Seeing the Big Picture: Transatlantic Challenges in the Middle East and North Africa
On February 18, 2016, The German Marshall Fund of the United States (GMF) together with The Wilfried Martens Centre for European Studies hosted a debate in Brussels on the challenges for the transatlantic partnership in the Middle East and North Africa. Discussants were Dr. Ian Lesser, GMF’s senior director for Foreign and Security Policy, Dr. Magnus Norell, senior policy advisor at the European Foundation for Democracy and Adjunct Scholar at Washington Institute for Near East Policy and Ambassador Marc Pierini, visiting scholar at Carnegie Europe. The panel was moderated by Ingrid Habets, research officer at The Wilfried Martens Centre for European Studies. Lesser and Tomi Huhtanen, executive director of The Wilfried Martens Centre for European Studies welcomed the audience.
Dr.Lesser discussed the U.S. approach toward the Middle East and highlighted that even if “a decade of U.S. activism left the American public and strategic class with distaste and more inclined toward conservatism, the U.S. is not disengaged in the Middle East.” Lesser also described the chaos in the region as “entering a period of protracted sustained conflict.”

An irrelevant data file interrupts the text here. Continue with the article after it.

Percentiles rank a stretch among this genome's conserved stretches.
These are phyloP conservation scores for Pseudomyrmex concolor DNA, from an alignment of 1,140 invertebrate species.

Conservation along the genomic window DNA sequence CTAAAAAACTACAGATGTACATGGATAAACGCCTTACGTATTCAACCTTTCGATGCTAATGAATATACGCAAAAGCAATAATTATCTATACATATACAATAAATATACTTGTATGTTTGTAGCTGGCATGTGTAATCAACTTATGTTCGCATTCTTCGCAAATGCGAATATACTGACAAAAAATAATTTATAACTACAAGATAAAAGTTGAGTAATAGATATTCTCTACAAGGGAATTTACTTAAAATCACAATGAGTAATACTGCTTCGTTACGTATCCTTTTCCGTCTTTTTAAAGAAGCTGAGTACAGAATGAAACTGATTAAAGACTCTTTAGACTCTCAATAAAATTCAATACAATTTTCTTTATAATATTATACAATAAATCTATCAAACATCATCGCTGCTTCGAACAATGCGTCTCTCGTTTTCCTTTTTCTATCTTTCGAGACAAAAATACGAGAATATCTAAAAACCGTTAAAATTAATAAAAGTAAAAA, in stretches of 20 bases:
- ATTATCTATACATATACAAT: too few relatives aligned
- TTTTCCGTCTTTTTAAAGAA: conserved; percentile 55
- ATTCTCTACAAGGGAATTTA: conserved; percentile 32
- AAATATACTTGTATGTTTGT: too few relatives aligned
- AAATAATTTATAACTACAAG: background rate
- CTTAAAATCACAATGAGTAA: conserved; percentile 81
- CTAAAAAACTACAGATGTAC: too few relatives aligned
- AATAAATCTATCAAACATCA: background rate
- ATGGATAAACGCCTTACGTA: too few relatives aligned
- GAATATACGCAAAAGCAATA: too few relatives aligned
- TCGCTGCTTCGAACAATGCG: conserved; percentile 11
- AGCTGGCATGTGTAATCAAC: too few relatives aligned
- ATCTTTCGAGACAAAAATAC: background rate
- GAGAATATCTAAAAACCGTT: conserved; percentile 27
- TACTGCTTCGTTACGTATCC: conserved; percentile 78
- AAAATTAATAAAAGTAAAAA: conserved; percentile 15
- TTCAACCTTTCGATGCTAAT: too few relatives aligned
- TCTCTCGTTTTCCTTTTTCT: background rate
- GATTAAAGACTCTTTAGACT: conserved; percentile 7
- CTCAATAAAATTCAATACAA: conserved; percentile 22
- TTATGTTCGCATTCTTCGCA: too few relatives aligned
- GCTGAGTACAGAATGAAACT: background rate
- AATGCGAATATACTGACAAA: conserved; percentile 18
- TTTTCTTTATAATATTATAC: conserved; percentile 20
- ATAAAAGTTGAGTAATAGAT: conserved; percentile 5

Meanwhile, Dr Norell assessed the Iran nuclear deal and its implications. According to him, the deal was not “a smart deal for the West” deal. The nuclear deal gives Iranians “more means to pursue their anti-Western goals.” Moreover, Norell pointed out that the West’s assumption that the deal could pave the way for improved US-Iranian relations were based more on wishful thinking rather than on hard evidence.
Ambassador Marc Pierini discussed the current refugee crisis and the EU-Turkey deal to limit the refugee flow to Europe. In Pierini’s opinion, Turkey gained a lot of political benefits from the refugee deal and succeeded in neutralizing the EU’s narrative of rule of law and freedom of expression in Turkey. Nonetheless, there are no quick results on the refugee deal. One of the major issues is that “nothing has been done to control the traffickers,”-said Ambassador Pierini. Mafia networks who gain huge amounts of money are still operating on the ground, Pierini said.
The discussion was followed by a question and answer session touching on a number of issues such as, the dynamics around the Russia-Turkey tensions after the Russian war plane that crashed in Turkey last November, the implications of NATO’s decision to assist with the refugee crisis in the Aegean Sea, the current situation in Syria,- and the military campaign against the so-called Islamic State Group (ISIS). Participants included think tank representatives, academics, journalists, NATO, and EU staff.